Set over one summer, the film follows precocious six-year-old Moonee as she courts mischief and adventure with her ragtag playmates and bonds with her rebellious but caring mother, all while living in the shadows of Walt Disney World.
A teenage girl with nothing to lose joins a traveling magazine sales crew, and gets caught up in a whirlwind of hard partying, law bending and young love as she criss-crosses the Midwest with a band of misfits.
In a dystopian near future, single people, according to the laws of The City, are taken to The Hotel, where they are obliged to find a romantic partner in forty-five days or are transformed into beasts and sent off into The Woods.
Halley lives with her six year old daughter Moonee in a budget motel along one of the commercial strips catering to the Walt Disney World tourist clientele outside Orlando, Florida. Halley, who survives largely on welfare, has little respect for people, especially those who cross her, it an attitude that she has passed down to Moonee, who curses and gives the finger like her mother. Although the motel's policy is not to allow long term rentals, Bobby, the motel manager, has made arrangements for people like Halley to live there while not undermining the policy as he realizes that many such tenants have no place to go otherwise. Halley, Moonee and Moonee's friends, who live in the motel or others like it along the strip and who she often drags into her disruptive pranks, are often the bane of Bobby's existence, but while dealing with whatever problem arises, Bobby has a soft spot especially for the children and thus, by association, their parents, as he knows that Moonee and others ...Written by
Restaurant used is Mr. Quick. Interior decorations like pictures and clock were props brought by filming crew. The waitresses in blue uniforms were extras and did not work for Mr Quick. Mr Quick never had blue uniforms, name tags, or visor hat. See more »
"This film is not authorized, sponsored, endorsed, produced, or distributed by, or in any way officially associated with the Walt Disney Company, Walt Disney World Resort in Florida, Disney Enterprises, Inc., or any of its subsidiaries or its affiliates." See more »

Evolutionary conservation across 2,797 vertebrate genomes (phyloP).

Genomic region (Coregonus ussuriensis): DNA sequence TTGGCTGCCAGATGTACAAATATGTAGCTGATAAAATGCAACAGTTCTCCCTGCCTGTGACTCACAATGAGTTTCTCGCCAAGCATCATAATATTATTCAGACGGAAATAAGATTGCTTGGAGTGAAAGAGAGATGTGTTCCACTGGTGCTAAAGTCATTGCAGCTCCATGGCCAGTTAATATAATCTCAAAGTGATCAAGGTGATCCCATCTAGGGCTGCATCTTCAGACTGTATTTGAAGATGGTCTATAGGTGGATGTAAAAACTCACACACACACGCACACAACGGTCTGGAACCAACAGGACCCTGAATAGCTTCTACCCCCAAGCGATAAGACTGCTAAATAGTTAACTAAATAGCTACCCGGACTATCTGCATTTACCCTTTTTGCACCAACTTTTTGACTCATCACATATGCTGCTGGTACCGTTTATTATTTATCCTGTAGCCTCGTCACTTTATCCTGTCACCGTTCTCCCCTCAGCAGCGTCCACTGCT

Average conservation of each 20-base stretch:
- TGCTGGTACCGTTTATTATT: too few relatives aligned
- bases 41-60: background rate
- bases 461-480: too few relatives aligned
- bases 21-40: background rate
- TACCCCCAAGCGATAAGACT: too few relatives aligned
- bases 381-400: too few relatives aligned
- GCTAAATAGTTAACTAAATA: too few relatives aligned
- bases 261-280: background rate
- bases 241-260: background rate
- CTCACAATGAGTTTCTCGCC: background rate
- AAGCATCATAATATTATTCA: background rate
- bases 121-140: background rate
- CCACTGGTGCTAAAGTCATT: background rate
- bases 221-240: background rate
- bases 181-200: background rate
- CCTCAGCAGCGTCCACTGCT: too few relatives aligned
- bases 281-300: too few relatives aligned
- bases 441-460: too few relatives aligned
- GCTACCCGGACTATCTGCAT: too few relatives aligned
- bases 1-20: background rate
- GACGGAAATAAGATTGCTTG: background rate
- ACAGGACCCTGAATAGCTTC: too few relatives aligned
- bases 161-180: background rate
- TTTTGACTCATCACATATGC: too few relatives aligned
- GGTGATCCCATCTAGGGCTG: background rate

Performed by Ryan Oakes
Written by Ryan Oakes See more »
Slow but engaging
Many years ago I remember being in a shop where a rough-as-stones mother was there with a 5 or 6 year old girl who was so well spoken and friendly that I barely believed they were together. A bit snobbish of me, but at the time I felt for the child as I assumed her path was more or less chosen for her. Life is not as simple as that, and it wasn't fair of me to judge, but it is a memory recovered while watching this film. The Florida Project takes us into a motel mostly housed by those down on their luck (to say the least). We go there via the perspective of the child Moonee, who mostly runs around with other children while her mother Halley smokes and lies around. Money comes from stripping when she can, but mostly from selling knock-offs to tourists. For Moonee though, it is a world of wonder and color.
It is important to say that it does this in a way that is very slow, and does spend a bit too long lingering in some scenes or ideas. This makes the film a bit harder for those (like myself) expecting something with more purpose, but if you know this then it is easy to go with it and be engaged by what it does. The film enjoys the nostalgic playing and fun of the children, and doesn't push the sadness of the situation. Likewise the extent of the poverty and desperation are not directly shown or labored other than the way a child would observe them. The personal drama plays out though, and in the end it is a depressing film for how it does come over as very real - and ultimately how Moonee probably doesn't have that bright future that she deserves; not to say people cannot escape poverty - but there is almost nothing here to help them do it.
The performances are strong through, which is important for a film which spends so long letting the characters just be on camera. Prince is as good as everyone says she is; utterly convincing and challenging. Dafoe is the only real 'name' in the film, but he doesn't let that be what he is there for, and he is an engaging presence. Vinaite is very good as Halley - had the performance come from an established actress then this would have been Oscar material; I wonder if her tattoos etc made people assume that she was essentially just doing what came naturally? Regardless she is nuanced, unsympathetic, but yet human - the film doesn't pander or patronize her.
The Florida Project is not an easy sell as a film, and it is perhaps a bit too slow for its own good, but it has a heart and honesty that make it work. The performances are natural and convincing throughout, and the film allows the child's wonder and fun come through, while never denying the depressing and oppressive reality of it all.
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